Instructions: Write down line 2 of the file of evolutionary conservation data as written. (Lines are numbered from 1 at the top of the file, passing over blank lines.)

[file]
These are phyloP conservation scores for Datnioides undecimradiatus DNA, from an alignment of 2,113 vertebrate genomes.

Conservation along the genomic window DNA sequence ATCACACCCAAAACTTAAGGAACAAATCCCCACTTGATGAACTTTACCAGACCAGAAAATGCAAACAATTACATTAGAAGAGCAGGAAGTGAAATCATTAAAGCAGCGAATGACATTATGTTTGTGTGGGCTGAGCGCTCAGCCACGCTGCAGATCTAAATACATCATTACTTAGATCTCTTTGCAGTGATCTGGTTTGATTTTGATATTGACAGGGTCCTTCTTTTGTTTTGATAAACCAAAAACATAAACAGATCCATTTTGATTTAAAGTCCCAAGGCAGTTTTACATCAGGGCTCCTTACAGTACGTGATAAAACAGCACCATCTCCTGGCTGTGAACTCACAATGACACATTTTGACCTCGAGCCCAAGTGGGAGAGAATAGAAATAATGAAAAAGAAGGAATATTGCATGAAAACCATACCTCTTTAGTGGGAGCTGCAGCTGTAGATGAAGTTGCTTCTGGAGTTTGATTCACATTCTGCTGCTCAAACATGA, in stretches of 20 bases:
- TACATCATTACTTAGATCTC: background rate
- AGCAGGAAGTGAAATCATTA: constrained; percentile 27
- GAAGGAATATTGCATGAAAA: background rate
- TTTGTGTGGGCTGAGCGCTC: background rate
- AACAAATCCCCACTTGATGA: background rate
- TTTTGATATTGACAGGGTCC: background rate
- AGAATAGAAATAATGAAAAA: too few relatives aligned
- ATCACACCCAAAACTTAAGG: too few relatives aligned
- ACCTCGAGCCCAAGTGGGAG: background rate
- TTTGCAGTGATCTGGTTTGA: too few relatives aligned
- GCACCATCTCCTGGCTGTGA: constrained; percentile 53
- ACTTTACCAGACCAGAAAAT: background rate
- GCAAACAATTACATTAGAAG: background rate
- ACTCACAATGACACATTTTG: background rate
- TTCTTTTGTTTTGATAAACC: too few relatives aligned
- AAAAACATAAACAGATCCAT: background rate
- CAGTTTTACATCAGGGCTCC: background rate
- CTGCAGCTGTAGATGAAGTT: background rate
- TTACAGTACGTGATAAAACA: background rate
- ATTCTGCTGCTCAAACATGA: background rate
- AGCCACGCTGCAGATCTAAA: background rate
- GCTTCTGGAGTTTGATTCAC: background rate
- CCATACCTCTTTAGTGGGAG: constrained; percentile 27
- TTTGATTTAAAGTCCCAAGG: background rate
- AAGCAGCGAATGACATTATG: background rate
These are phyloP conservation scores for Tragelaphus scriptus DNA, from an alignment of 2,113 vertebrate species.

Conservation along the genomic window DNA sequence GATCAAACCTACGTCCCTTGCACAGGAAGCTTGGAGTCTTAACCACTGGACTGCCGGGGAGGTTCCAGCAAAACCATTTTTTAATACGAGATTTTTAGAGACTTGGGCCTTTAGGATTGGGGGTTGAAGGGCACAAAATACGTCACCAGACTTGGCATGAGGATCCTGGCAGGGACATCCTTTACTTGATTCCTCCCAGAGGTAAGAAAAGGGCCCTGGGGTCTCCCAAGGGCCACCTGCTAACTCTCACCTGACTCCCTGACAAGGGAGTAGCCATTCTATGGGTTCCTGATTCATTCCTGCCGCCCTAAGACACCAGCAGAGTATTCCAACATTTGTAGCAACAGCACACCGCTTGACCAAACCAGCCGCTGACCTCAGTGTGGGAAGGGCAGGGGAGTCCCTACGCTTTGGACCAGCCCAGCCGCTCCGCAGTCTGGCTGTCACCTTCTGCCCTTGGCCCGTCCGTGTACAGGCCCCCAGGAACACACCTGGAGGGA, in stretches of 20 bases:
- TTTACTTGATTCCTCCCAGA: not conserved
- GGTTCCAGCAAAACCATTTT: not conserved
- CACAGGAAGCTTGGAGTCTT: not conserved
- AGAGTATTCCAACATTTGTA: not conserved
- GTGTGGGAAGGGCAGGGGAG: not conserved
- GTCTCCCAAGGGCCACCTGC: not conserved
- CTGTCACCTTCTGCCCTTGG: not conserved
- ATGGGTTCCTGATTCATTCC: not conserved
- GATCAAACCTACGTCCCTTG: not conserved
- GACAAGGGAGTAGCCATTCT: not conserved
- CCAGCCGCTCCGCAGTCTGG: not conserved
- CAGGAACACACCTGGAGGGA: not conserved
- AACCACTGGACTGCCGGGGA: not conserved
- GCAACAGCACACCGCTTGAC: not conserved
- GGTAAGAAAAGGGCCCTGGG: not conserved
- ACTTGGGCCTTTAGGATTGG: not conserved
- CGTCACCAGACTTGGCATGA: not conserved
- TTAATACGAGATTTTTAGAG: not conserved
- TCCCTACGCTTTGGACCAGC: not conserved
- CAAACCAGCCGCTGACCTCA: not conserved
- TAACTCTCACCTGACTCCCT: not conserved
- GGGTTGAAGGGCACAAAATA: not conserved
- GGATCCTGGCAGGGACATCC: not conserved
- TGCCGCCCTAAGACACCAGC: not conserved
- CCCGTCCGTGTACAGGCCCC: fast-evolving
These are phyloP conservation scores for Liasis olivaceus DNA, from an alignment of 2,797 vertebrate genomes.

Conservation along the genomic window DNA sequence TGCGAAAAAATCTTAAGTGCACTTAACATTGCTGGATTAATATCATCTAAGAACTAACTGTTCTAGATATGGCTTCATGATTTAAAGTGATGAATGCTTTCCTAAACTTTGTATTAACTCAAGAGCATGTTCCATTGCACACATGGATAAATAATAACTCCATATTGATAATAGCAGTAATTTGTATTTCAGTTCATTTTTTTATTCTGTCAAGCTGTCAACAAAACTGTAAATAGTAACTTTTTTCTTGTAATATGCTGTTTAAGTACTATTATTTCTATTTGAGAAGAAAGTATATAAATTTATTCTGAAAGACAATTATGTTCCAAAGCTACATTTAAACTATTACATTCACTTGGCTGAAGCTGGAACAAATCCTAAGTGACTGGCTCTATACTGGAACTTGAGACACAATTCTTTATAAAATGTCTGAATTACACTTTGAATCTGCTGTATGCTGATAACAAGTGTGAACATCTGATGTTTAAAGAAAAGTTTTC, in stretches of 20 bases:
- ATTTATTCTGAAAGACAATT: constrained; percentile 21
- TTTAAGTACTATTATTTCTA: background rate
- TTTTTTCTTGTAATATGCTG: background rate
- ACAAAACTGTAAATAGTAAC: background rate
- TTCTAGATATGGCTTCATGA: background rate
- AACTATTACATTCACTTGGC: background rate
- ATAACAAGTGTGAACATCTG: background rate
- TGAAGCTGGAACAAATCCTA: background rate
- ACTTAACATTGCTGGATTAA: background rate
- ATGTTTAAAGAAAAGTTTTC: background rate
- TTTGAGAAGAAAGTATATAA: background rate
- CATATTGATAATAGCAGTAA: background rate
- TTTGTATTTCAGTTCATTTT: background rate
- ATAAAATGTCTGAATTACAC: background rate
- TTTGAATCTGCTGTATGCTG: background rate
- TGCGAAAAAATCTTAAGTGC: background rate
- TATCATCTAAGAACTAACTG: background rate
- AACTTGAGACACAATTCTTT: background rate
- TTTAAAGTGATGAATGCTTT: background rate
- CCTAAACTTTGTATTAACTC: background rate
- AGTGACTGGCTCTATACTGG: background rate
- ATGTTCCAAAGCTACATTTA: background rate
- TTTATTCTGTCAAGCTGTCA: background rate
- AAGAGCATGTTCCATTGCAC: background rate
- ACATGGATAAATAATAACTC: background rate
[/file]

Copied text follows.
Conservation along the genomic window DNA sequence ATCACACCCAAAACTTAAGGAACAAATCCCCACTTGATGAACTTTACCAGACCAGAAAATGCAAACAATTACATTAGAAGAGCAGGAAGTGAAATCATTAAAGCAGCGAATGACATTATGTTTGTGTGGGCTGAGCGCTCAGCCACGCTGCAGATCTAAATACATCATTACTTAGATCTCTTTGCAGTGATCTGGTTTGATTTTGATATTGACAGGGTCCTTCTTTTGTTTTGATAAACCAAAAACATAAACAGATCCATTTTGATTTAAAGTCCCAAGGCAGTTTTACATCAGGGCTCCTTACAGTACGTGATAAAACAGCACCATCTCCTGGCTGTGAACTCACAATGACACATTTTGACCTCGAGCCCAAGTGGGAGAGAATAGAAATAATGAAAAAGAAGGAATATTGCATGAAAACCATACCTCTTTAGTGGGAGCTGCAGCTGTAGATGAAGTTGCTTCTGGAGTTTGATTCACATTCTGCTGCTCAAACATGA, in stretches of 20 bases: